Costly Grace as a Survival Tactic: Finding Happiness Despite the Pain and Suffering

COSTLY GRACE AS A SURVIVAL TACTIC ANDY GILL PATHEOS

Forgiveness is such a little B****.

I mean, saying it more eloquently, forgiveness, it’s a double edged sword. If you forgive, then you feel as if they win; if you choose not to forgive, you then feel and find the truth within the platitude saying, “Not forgiving is like drinking poison and expecting the other person to die.”


Many times as a pastor, I’d be constantly asked by congregants “How do you forgive…?” And I’d tell them, “The same way you get over your ex: you sleep with as many people as…” No, I’m only kidding; I only said that sometimes. But, my better answer was oddly less acceptable for the average person to hear. I’d tell them the only path to forgiveness is one that involves not further feeding into whatever it is causing and/or encouraging you to hold on to that sense of un-forgiveness; it’s nonlinear, undefined for each person, and for each one of their individual problems.

At times this is involves nothingness; other times it involves what Anne Lamott refers to as a “radical self-care.” That is, stillness, silence, prayer, long walks, meditation, finding whatever it is that brings you joy and doing just the right amount of that. And, many times, within our prayers, long walks, or meditations we gain clarity; the trouble with this is, some times the answers to our problems are not our preferred solutions.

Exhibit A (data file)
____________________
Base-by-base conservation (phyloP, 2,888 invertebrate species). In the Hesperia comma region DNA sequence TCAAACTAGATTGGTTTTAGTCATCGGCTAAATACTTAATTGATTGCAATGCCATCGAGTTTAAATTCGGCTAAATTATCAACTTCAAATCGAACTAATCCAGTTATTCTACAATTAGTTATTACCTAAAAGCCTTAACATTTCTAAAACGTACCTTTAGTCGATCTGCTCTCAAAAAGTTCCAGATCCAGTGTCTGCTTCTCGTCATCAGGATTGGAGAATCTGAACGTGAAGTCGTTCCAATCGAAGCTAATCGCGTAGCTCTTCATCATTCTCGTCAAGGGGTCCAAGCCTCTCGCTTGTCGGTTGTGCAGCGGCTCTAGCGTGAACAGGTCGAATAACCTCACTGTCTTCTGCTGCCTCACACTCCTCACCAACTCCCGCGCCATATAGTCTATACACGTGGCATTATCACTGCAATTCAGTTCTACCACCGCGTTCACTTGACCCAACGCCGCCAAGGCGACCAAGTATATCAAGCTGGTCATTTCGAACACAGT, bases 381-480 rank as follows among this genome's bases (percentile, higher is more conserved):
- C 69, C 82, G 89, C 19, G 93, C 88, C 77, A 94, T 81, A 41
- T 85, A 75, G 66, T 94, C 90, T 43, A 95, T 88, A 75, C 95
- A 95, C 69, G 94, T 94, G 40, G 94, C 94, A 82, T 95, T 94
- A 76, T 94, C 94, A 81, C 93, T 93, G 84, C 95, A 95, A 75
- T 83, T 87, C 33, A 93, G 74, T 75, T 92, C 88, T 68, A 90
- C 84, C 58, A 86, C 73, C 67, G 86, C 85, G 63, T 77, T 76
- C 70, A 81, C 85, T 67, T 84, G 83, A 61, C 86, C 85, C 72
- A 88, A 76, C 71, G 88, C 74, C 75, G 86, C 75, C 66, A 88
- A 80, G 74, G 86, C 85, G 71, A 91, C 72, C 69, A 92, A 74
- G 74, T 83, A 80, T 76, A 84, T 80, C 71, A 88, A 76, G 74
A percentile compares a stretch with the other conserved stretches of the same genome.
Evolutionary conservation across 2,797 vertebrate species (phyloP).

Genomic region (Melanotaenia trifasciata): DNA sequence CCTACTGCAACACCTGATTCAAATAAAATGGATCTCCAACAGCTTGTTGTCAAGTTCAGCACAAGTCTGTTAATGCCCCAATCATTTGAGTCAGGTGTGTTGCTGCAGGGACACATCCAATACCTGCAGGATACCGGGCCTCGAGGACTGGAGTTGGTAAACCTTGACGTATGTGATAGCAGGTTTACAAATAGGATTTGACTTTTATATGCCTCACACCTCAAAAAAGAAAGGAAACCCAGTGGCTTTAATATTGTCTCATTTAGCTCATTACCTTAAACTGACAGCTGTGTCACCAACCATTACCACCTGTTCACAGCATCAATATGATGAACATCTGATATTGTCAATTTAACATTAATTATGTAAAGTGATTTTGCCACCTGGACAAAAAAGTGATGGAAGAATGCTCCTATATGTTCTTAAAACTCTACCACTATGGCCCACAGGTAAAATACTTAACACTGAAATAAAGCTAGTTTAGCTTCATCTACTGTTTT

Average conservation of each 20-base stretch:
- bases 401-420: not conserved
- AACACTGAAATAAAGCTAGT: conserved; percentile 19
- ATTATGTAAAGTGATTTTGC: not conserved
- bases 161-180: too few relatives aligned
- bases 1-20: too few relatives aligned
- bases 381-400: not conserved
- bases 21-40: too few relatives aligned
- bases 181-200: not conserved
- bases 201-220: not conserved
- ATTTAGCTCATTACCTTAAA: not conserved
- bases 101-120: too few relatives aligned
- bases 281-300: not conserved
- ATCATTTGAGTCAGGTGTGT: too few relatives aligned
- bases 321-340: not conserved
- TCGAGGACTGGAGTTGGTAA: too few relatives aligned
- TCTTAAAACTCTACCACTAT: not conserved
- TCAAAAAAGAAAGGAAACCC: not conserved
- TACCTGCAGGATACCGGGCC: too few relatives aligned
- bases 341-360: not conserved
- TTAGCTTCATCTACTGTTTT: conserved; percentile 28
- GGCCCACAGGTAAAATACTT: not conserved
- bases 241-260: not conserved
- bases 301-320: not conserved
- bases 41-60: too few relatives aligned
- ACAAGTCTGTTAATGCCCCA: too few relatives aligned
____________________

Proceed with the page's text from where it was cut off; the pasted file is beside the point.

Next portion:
But I think the discipline in being able to do this is what some theologians might call “grace.”

A Sociopathic Grace (Cheap Grace)

In a society driven by this thing called instantaneous gratification we’re surrounded by people selling us mostly poison. Whether it’s microwaveable meals filled with sodium, toxic negative messages from the media, promised 4-hour work weeks, or a televangelist preacher making falsified-feel-good-promises… these all sell because we’re all looking for a shortcut in life that will solve all of our problems.